The Supreme Court ousted Sharif due to a corruption scandal that emerged more than a year ago, when the so-called Panama Papers were leaked. Investigators found that Sharif’s family had sizable amounts of money and assets in London, including four luxury flats that allegedly had been purchased with illegal proceeds. A Joint Investigation Tribunal dominated by the army concluded that the family had assets far beyond their income and recommended the case to Pakistan’s Supreme Court.

A key part of Sharif’s defense rested on the testimony of the former Qatari prime minister, Hamid bin Jassim bin Jaber al-Thani (HBJ). HBJ was a business partner of Sharif and has provided written evidence to corroborate Sharif’s claims about how he legitimately acquired the London properties. But the tribunal rejected the Qatari’s letters.

In the end the Supreme Court convicted Sharif on a technicality: He had failed to report to parliament a work permit he had obtained while in exile that facilitated travel to the United Arab Emirates. The court referred all the other charges against the prime minister and his daughter and two sons for further judicial review. So the case will drag out for months.

Nawaz reportedly wants his younger brother Shahbaz to fill out his five year term before elections next year. Shahbaz has been governor of Punjab province, the nation’s most populous, and is a competent and successful executive. The family dominates the ruling party, the Pakistan Muslim League (PML), and has a strong majority in parliament. It’s two largest rivals led by Imran Khan and Bilawal Bhutto can not block the PML’s choice. But Shahbaz must first win election to the parliament which will take a month or more. In the interim a former oil minister, Shahid Khasan Abbasi, will be the temporary prime minister.

I first met Shahbaz when he came to Washington in 1999 to warn the Clinton White House that then Chief of Army Staff General Pervez Musharraf was planning a coup to oust his brother. We listened sympathetically but couldn’t stop a coup in a nuclear weapons state. After the coup took place the brothers lived in exile in Saudi Arabia for almost a decade. The army wanted them never to return, but Musharraf was driven out of power by a popular movement.

The army is the most powerful institution in Pakistan and has a long history of removing prime ministers that its leadership dislikes. Sharif has been in the army’s crosshairs since he accepted President Bill Clinton’s call for a unilateral cease fire during the 1999 Kargil war with India. When Sharif pulled back Pakistani troops in the ceasefire, he set the stage for the coup that ousted him months later, which Shahbaz predicted. He was able to return only after the 2007 collapse of General Musharraf’s dictatorship. From exile Musharraf now has hailed the supreme court decision as “historic.”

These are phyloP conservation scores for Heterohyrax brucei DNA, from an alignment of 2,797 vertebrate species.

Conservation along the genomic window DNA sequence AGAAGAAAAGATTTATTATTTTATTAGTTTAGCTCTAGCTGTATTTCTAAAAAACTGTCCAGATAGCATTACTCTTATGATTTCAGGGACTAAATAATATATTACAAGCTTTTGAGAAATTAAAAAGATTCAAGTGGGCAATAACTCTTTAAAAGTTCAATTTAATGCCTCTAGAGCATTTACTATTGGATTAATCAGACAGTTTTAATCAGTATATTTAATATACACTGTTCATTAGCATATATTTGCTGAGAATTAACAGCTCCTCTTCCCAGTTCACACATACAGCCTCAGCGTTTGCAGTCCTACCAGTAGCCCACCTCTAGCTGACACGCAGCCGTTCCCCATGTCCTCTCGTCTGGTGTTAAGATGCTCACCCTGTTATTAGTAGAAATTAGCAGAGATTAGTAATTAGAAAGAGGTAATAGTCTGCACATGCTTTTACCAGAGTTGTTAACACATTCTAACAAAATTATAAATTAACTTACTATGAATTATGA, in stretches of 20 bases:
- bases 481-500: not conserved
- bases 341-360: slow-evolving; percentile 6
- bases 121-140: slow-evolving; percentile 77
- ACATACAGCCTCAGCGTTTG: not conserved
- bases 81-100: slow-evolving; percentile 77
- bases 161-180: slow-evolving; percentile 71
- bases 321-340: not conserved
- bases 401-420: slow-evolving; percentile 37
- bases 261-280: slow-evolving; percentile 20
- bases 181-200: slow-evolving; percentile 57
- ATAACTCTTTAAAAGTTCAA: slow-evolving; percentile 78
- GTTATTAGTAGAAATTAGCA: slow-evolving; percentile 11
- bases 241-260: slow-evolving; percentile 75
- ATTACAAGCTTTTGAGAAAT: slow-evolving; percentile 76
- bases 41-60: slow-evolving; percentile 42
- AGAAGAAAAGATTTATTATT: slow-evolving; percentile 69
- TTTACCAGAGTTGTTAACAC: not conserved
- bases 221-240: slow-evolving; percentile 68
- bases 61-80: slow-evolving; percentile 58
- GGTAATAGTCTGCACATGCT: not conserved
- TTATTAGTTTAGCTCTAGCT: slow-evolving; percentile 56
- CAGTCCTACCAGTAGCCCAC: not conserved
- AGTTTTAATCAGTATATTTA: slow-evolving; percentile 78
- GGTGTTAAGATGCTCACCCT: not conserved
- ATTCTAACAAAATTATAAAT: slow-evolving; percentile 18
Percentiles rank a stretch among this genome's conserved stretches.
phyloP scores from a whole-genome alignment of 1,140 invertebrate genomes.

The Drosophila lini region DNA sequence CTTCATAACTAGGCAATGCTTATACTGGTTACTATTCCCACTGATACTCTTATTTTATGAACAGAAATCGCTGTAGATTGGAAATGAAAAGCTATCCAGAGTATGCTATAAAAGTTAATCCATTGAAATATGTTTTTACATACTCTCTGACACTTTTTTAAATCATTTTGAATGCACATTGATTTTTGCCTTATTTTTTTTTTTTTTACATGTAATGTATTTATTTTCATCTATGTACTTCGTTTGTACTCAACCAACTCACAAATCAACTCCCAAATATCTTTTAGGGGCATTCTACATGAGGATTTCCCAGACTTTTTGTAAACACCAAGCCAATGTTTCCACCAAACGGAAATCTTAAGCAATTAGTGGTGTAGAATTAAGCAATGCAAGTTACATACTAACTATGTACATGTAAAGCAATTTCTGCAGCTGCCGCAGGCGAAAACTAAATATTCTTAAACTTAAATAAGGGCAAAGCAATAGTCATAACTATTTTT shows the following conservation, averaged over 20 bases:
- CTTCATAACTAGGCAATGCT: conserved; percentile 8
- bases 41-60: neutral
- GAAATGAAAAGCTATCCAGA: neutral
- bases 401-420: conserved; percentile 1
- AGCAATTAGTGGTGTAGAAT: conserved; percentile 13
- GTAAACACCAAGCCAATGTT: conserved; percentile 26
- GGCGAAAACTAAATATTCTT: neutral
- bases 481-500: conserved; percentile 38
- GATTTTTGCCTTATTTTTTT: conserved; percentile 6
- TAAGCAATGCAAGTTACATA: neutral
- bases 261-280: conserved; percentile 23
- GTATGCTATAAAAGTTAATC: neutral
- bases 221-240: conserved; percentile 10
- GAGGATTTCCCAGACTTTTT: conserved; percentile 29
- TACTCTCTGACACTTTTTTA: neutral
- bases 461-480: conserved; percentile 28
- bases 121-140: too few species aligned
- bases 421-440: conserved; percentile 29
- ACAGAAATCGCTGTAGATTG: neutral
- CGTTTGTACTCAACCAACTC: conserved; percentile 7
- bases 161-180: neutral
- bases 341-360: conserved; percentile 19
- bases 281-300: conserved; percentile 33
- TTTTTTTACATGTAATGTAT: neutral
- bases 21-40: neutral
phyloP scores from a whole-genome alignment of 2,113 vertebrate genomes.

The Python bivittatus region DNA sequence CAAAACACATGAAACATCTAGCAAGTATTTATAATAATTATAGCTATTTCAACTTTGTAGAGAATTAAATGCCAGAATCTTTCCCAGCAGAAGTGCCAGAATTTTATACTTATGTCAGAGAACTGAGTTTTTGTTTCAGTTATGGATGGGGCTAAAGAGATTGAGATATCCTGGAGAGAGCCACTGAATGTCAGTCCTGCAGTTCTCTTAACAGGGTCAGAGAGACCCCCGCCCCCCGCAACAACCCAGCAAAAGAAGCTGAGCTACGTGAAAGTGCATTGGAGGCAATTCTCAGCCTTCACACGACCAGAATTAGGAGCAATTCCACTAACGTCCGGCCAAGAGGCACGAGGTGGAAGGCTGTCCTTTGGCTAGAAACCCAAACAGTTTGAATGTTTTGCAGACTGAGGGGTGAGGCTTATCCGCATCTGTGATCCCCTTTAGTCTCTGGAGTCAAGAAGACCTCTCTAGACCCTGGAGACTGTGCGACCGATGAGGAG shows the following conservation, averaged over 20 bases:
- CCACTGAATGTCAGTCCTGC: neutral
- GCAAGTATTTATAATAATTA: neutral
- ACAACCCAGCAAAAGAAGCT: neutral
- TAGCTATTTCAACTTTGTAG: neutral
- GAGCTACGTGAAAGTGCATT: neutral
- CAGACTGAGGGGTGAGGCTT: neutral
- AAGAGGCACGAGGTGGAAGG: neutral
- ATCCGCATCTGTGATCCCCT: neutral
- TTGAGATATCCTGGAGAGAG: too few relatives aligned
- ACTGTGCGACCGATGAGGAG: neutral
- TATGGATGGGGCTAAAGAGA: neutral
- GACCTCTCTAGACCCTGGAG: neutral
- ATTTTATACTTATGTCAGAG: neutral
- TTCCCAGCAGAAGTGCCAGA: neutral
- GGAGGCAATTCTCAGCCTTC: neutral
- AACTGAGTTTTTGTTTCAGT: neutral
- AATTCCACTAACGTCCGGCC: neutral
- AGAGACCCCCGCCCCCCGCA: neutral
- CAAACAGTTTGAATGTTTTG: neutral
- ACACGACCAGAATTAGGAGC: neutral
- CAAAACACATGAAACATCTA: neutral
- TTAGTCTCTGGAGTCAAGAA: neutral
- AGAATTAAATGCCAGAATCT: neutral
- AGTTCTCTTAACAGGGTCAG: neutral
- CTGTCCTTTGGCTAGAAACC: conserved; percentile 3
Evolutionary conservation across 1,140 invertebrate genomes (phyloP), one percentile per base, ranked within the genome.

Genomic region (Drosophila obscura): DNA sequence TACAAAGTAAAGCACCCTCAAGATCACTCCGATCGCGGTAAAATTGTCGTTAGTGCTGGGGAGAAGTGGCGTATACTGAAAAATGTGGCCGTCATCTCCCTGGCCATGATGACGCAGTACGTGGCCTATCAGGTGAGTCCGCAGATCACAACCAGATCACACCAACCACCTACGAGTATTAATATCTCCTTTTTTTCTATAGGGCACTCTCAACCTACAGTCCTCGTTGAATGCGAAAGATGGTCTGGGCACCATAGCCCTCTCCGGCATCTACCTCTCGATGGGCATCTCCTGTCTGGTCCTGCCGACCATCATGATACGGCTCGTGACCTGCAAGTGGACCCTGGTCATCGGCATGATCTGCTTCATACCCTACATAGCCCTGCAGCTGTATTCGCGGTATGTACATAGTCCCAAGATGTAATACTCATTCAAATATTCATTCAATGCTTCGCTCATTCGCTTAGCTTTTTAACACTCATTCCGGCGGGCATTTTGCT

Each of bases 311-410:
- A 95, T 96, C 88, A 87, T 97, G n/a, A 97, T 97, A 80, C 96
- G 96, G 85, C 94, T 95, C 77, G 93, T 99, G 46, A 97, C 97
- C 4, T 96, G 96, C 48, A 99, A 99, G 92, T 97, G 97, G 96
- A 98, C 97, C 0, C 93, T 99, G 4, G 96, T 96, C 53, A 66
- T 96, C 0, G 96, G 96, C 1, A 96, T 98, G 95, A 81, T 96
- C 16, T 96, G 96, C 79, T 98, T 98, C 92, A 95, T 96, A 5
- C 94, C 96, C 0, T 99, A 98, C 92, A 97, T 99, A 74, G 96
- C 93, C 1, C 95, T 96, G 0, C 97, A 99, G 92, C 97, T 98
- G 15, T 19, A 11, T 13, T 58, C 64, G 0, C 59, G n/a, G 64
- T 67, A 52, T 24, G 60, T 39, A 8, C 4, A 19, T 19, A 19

Nawaz Sharif’s fitful attempts to improve Pakistan’s troubled relations with India since the 1990s lie at the core of the army’s dislike for him. Nawaz and Shahbaz are more interested in economic growth than pursuing Pakistan’s vendetta with India. Nawaz has also sought to persuade the Afghan Taliban to negotiate with the government in Kabul, a stance that the army opposes as well. Sharif has kept Pakistan out of the Saudi war in Yemen for over two years, producing serious strains in Pakistan’s ties to Riyadh, and more recently he has been neutral in the Qatari dispute with the kingdom.

The military is also among the most corrupt institutions in the country. Officer pensions are very generous. Musharraf lives in Dubai with an extensive portfolio. The army is the nation’s biggest property developer with large holdings in the cities, including 35 square kilometers of sea front in Karachi. Several large trusts are run by the army, with billions in assets.

In addition to the threat it poses as an unstable nuclear power, Pakistan is a patron—and victim—of terrorism.

It is home to numerous terrorist organizations, including Lashkar-e-Tayyiba, the Haqqani network, al Qaeda’s emir Ayman al-Zawahiri as well as Osama bin Laden’s son, Hamza bin Laden. It has been the target of dozens of terrorist attacks by the Pakistani Taliban. Some 55,000 Pakistanis have been casualties of terrorism in the last decade.

The border with India is tense after a series of violent incidents. The two have fought four wars. There are no direct air flights between Islamabad and New Delhi.

Pakistan is also China’s closest ally, and Sharif is responsible for negotiating an enormous $50 billion development deal with Beijing.

The Trump administration is still reviewing U.S. policy toward Pakistan. Since 2001 the U.S. has provided over $30 billion in aid to Pakistan, but the Congress has become much more reluctant to approve military assistance since Osama bin Laden was killed in a safe house just outside the Pakistani equivalent of West Point in Abbottabad in 2011.

The president avoided a bilateral meeting with Nawaz Sharif when they both were in Saudi Arabia in May, which has been interpreted in Islamabad as a signal of cooling ties.
The corruption scandal is outside of Washington’s influence, but how it plays out will have significant consequences for South Asia and beyond. Opening a high-level dialogue with the new prime minister would be a prudent step. Washington should avoid the temptation to deal directly with the generals, that is a path to failure.

The Nuclear Hegemony of Babylon the Great

http://www.motherjones.com/files/trumpbomb.jpgUsing Nuclear Weapons

NY Times

To the Editor:

Re “What if Trump Ordered Nuclear Strike on China? I’d Comply, Admiral Says” (news article, July 28):

Would you willingly initiate the indiscriminate slaughter of hundreds of thousands or millions of people, risking a massive nuclear exchange that could end human civilization as we know it? That is the deeper meaning of the question that Adm. Scott Swift answered in the affirmative.

The premise of the question is not “ridiculous,” despite what Capt. Charlie Brown claims, in an attempt to put a neutral face on his superior’s response. In fact, the question is all too realistic. The United States maintains a policy of using nuclear weapons first in a conflict in order to “defend the vital interests of the United States or its allies and partners.”

There are currently no restrictions on the president’s single-handedly deciding to use nuclear weapons for whatever reason in such a conflict. That is dangerous, undemocratic and definitely “ridiculous.”

RICK WAYMANSANTA BARBARA, CALIF.

The writer is director of programs for the Nuclear Age Peace Foundation.